Analysis: it is estimated that between 4,000 and 12,000 people died on all sides during the bloody and violent events of 1641
In October 1746, Catholic historian and physician John Curry heard a young girl exclaim "are there any of these bloody papists in Dublin?" She had just heard a sermon at Christ Church, Dublin commemorating the Irish rebellion of 1641, which was full of stories about Catholic rebels engaging in a premeditated massacre of Protestant settlers. As this incident illustrates, memories of the 1641 rebellion had a profound impact on people and shaped Irish Protestant attitudes.
So what happened in 1641? On the night of October 22nd, Sir Phelim O'Neill, a Catholic and MP for Dungannon, captured Charlemont fort in Co Armagh. Within days, O'Neill's forces controlled most of South Ulster. Meanwhile, other rebel troops led by Connor Maguire, baron of Enniskillen, hoped to seize Dublin Castle so that they could negotiate a settlement with the English king, Charles I, from a position of strength. The castle plot failed after it was betrayed to the authorities, but the rebellion gradually spread nationwide over the winter.
We need your consent to load this rte-player contentWe use rte-player to manage extra content that can set cookies on your device and collect data about your activity. Please review their details and accept them to load the content.Manage Preferences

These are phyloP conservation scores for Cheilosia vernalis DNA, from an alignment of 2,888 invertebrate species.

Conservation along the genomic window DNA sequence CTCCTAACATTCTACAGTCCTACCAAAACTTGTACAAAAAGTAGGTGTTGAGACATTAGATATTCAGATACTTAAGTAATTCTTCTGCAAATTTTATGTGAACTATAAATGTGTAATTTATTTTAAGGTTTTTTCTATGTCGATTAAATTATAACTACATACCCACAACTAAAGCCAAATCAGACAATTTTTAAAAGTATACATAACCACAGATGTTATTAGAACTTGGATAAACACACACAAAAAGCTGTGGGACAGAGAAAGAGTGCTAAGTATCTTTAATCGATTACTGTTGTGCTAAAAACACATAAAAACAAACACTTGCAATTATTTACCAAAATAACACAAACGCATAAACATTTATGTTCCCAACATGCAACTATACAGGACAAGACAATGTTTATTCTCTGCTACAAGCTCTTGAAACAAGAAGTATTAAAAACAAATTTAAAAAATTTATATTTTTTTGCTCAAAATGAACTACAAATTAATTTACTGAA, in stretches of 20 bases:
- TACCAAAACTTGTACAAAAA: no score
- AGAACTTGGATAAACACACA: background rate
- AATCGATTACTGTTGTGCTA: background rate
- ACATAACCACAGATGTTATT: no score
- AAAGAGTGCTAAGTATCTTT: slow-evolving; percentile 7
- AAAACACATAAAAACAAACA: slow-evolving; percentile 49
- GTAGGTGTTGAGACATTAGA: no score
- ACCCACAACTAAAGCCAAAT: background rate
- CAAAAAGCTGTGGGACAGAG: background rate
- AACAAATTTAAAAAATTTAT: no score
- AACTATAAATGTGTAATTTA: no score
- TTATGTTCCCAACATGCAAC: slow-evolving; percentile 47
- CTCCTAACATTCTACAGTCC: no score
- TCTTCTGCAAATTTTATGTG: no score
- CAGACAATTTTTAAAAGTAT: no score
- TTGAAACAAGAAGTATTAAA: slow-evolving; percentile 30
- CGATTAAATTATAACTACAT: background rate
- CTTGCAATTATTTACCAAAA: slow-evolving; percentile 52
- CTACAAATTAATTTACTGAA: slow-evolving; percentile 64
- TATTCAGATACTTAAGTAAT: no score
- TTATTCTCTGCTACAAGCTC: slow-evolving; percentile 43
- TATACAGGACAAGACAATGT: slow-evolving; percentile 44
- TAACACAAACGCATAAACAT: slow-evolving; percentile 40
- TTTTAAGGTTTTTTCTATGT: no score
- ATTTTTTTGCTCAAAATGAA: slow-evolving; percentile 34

From RTÉ Radio 1's History Show, Eamon Darcy on how the mythology of massacre circulated in Ireland during the 1640s and gained currency in the decades that followed
During this time, sectarian atrocities were perpetrated and historians have debated whether this was due to a loss of control among the leaders. However, a whole range of grievances precipitated both the rebellion and the outbreak of popular violence. First, the redistribution of Irish lands to English-born Protestant officials since the 1550s had led to the political and social relegation of Irish Catholic elites. Secondly, many of the 'rebel' leaders were heavily in debt. Thirdly, Scottish covenanters had taken up arms in defence of their faith in 1638, which inspired Irish Catholics who could not practice openly. Furthermore, rumours circulated widely in Ireland that English 'puritans' wished to 'extirpate' Catholics. Recent successive harvest crises exacerbated matters and ordinary people were scared and hungry.
From the evidence, it appears that the rebellion was used to settle old scores and attempts were made to drive ‘Protestants’, ‘English’, and ‘Scottish’ people out of some communities. Settlers were stripped naked, English cattle were killed, and Protestant bibles were destroyed. Such symbolic violence in war serves the purpose of subduing rival communities. Both ‘rebel’ and colonial forces resorted to butchery and blamed one another for ‘starting it’. At times, prominent people were deliberately targeted and many incidents were carried out in public spaces as a means of exerting coercive control. It is estimated that between 4,000 and 12,000 perished on all sides.
From TCD, interview with Prof Micheál Ó Siochrú on the 1641 rebellion